Hybrids, Vision Concept Demonstrate BMW’s EfficientDynamics

The Bavarian auto maker will continue pursuing several paths to reduce fuel consumption, and a BMW board member expects new, less-expensive hybrids in the future.

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Greater L.A. Auto Show

LOS ANGELES – BMW AG tests the waters of fuel-efficient luxury with the unveiling here of hybrid-electric versions of its 7-Series flagship sedan and X6 cross/utility vehicle, as well as a dramatically styled plug-in/turbodiesel coupe concept.

Hybrid powertrains fit neatly in BMW’s suite of EfficientDynamics eco-friendly technologies, but the Bavarian auto maker will continue pursuing several paths to reduce fuel consumption, rather than banking heavily on HEVs, Ian Robertson, BMW board member-sales and marketing, says at the Los Angeles auto show.

BMW’s first two production hybrids, making their U.S. debuts, will be branded as “ActiveHybrids.”

The hybrid X6 is powered by a twin-turbo 4.4L 400-hp V-8 and two electric synchronous motors, allowing the vehicle to run purely on electricity at speeds up to 37 mph (60 km/h). The vehicle goes on sale next week in the U.S. and in Europe early next year. The range in EV mode is 1.6 miles (2.6 km).

The hybrid 7-Series pairs the same V-8 and 8-speed automatic transmission with an electric motor wedged between the engine and torque converter to act as a stop/start system that shuts down the engine when idling at traffic lights. A lithium-ion battery provides energy to the electric motor and vehicle accessories.

The hybrid powertrains improve X6 and 7-Series fuel economy 20% and 15%, respectively. BMW says the 7-Series hybrid will start at $103,125 and the long-wheelbase version of the car will base at $107,025.

While BMW is focusing its hybrid intentions on the upper range of its lineup, Robertson says a cascading down to less expensive vehicles such as the 1-Series and 3-Series sedans is inevitable. Timing is uncertain, however, because “we don’t see the demand” at this time, the executive says.

“We do see, obviously, a consciousness about fuel economy and emissions, but our engines are very effective in that instance anyway,” Robertson tells Ward’s in an interview.

Even well-heeled BMW buyers are realigning their priorities as they shop for new vehicles, he says. “It used to be that performance was measured in the numbers of cylinders and how big they are,” he says. “That’s not really relevant anymore.”

Without naming them, he says some rivals are investing heavily in hybrids at the exclusion of other technologies, such as diesels.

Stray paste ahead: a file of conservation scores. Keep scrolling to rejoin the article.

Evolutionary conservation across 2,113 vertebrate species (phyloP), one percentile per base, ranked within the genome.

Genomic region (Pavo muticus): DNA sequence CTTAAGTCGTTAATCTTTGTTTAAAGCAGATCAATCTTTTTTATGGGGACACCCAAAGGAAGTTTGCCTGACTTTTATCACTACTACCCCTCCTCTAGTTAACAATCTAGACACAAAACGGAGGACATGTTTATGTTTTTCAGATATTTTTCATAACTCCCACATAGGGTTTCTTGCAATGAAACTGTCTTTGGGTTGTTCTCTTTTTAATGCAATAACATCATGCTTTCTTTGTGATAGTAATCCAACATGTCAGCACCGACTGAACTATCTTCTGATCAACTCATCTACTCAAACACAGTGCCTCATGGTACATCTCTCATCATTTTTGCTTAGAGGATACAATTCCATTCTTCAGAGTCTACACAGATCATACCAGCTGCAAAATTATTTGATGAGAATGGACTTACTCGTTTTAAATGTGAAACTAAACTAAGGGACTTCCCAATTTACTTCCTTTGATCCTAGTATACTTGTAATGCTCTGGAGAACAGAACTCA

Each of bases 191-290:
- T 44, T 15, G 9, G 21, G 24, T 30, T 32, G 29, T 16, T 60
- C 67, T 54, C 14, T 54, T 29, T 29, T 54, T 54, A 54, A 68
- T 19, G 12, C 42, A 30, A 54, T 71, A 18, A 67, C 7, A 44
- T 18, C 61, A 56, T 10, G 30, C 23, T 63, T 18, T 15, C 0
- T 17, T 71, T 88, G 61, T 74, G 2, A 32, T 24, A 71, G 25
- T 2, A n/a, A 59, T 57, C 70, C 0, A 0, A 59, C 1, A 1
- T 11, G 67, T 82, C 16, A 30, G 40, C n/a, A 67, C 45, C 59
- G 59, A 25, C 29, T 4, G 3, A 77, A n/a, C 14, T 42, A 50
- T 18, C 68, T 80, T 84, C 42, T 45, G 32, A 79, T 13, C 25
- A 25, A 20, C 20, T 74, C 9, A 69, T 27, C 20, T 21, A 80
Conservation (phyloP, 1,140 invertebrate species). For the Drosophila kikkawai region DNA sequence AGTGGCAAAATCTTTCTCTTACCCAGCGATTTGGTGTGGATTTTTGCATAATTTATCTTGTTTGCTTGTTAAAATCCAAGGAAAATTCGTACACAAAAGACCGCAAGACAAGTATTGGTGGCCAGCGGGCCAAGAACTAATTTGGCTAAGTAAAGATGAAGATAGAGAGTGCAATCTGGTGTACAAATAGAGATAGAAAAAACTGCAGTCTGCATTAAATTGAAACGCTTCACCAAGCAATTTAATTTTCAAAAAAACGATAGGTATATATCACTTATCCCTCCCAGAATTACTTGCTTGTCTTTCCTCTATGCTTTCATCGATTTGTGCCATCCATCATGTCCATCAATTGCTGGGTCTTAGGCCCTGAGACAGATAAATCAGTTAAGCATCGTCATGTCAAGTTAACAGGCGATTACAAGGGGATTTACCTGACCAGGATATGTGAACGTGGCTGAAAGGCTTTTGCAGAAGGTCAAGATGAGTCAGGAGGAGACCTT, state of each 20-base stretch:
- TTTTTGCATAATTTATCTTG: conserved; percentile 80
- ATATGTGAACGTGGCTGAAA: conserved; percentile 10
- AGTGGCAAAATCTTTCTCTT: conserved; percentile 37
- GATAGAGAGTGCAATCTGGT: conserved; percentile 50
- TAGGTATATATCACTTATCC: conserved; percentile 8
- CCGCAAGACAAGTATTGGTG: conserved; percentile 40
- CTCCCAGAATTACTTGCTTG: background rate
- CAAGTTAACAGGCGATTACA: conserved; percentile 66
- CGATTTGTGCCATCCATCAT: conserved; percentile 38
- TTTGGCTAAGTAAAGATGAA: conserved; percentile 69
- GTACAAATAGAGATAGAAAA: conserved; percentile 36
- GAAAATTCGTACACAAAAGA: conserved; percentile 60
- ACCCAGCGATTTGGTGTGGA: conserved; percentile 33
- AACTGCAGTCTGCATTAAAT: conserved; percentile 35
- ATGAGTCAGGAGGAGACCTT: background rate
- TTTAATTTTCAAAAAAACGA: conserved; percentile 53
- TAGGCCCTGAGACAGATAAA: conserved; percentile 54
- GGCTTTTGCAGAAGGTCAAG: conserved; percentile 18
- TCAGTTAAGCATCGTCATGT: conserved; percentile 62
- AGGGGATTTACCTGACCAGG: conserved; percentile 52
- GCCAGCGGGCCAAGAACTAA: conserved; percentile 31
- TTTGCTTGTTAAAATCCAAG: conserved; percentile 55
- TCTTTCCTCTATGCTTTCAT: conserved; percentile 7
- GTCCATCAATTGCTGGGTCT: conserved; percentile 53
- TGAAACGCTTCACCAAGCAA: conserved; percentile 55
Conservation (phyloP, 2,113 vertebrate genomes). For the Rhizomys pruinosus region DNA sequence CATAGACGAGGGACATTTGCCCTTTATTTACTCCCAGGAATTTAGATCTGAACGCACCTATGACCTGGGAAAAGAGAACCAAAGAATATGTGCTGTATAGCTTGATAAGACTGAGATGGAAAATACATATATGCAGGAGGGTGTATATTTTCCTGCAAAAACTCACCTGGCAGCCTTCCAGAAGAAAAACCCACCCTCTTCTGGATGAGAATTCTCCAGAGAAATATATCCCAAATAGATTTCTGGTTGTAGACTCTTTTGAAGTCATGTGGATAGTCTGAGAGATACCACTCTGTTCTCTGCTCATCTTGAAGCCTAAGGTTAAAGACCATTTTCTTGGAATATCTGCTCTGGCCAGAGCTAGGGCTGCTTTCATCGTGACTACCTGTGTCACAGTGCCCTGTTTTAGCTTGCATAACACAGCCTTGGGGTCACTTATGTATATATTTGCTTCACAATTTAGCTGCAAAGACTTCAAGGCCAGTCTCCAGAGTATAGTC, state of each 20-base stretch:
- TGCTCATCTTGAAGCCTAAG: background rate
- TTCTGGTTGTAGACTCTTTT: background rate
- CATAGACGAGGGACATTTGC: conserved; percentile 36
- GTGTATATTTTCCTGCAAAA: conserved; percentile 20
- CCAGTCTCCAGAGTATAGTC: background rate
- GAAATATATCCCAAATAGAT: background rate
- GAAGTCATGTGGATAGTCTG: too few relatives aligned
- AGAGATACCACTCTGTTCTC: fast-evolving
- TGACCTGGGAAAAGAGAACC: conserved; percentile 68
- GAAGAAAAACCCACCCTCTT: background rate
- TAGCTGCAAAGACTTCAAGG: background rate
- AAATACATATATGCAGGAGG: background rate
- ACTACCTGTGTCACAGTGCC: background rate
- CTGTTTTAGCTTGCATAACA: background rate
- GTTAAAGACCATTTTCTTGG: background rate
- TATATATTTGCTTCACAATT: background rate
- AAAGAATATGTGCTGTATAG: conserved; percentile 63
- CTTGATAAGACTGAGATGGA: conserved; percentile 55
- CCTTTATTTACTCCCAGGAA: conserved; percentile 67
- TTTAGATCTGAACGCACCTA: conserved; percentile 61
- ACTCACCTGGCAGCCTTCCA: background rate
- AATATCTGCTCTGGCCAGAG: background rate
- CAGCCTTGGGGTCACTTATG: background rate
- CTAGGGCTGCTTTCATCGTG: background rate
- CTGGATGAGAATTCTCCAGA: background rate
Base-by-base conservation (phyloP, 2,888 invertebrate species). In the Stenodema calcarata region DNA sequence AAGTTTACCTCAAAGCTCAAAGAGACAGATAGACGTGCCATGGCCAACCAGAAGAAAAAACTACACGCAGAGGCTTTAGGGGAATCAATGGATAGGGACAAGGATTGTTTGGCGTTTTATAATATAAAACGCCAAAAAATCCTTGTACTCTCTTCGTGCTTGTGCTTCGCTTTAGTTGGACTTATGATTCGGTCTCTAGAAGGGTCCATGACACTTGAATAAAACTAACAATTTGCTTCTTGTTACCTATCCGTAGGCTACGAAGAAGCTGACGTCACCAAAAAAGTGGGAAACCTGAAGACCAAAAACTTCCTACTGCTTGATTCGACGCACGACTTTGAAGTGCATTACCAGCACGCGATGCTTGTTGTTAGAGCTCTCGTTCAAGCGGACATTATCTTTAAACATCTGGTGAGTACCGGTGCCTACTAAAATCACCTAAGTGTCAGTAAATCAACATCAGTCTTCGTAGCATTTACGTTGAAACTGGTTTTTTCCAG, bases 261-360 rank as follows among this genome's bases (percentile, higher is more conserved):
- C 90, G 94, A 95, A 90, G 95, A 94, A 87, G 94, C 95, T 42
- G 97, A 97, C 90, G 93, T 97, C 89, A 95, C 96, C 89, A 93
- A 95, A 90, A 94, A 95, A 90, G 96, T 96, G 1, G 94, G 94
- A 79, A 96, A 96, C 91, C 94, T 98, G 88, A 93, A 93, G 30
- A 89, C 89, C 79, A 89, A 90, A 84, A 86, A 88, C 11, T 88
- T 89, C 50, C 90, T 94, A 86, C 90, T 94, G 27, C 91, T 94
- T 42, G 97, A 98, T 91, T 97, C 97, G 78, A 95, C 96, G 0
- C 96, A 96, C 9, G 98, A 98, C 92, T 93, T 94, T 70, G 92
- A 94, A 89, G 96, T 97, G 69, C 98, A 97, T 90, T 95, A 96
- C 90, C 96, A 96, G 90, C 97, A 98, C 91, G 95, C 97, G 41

“For us, that’s not the case,” Robertson says. “We believe the internal-combustion engine, and diesel engines in particular, have a long way to go in improving the fuel economy and reducing carbon-dioxide emissions for the foreseeable future.”

BMW management is encouraged by the latest U.S. sales numbers, which show diesel take-rates climbing steadily.

Some 25% of X5 CUVs sold with 3.0L diesel engines in November, up from 14% in October. And about 10% of 3-Series sedans sold with the same engine, up from 7% in the prior month. Both offerings were new in the market this year.

Overall, the BMW brand sold 15,708 vehicles in the U.S. in November, up 3.2% from like-2008. Year-to-date sales were down 23.7% from year-ago to 176,374 vehicles.

Robertson says a diesel 1-Series is expected in the U.S. in “a few years.” BMW executives told Ward's recently the auto maker is evaluating for the U.S. a small 4-cyl. turbodiesel, which would be well suited for the entry-level 1-Series.

A pint-sized 3-cyl. turbodiesel in the wildly styled Vision EfficientDynamics concept works in tandem with an electric motor on each axle to deliver a combined 356 hp and peak torque of 590 lb.-ft. (799 Nm), while achieving 62 mpg (3.7 L/100 km).

Combined, the motors and 3-cyl. engine allow all-wheel drive in pure electric mode. BMW says the concept can sprint to 62 mph (100 km/h) in 4.8 seconds.

The futuristic 2+2 coupe makes a bold styling statement, but Robertson says BMW customers also will find the Vision’s remarkable fuel economy equally attractive.

“One thing we think is certain is that sustainability is here to stay,” he says, confident interest in conserving energy will not be a passing fad.

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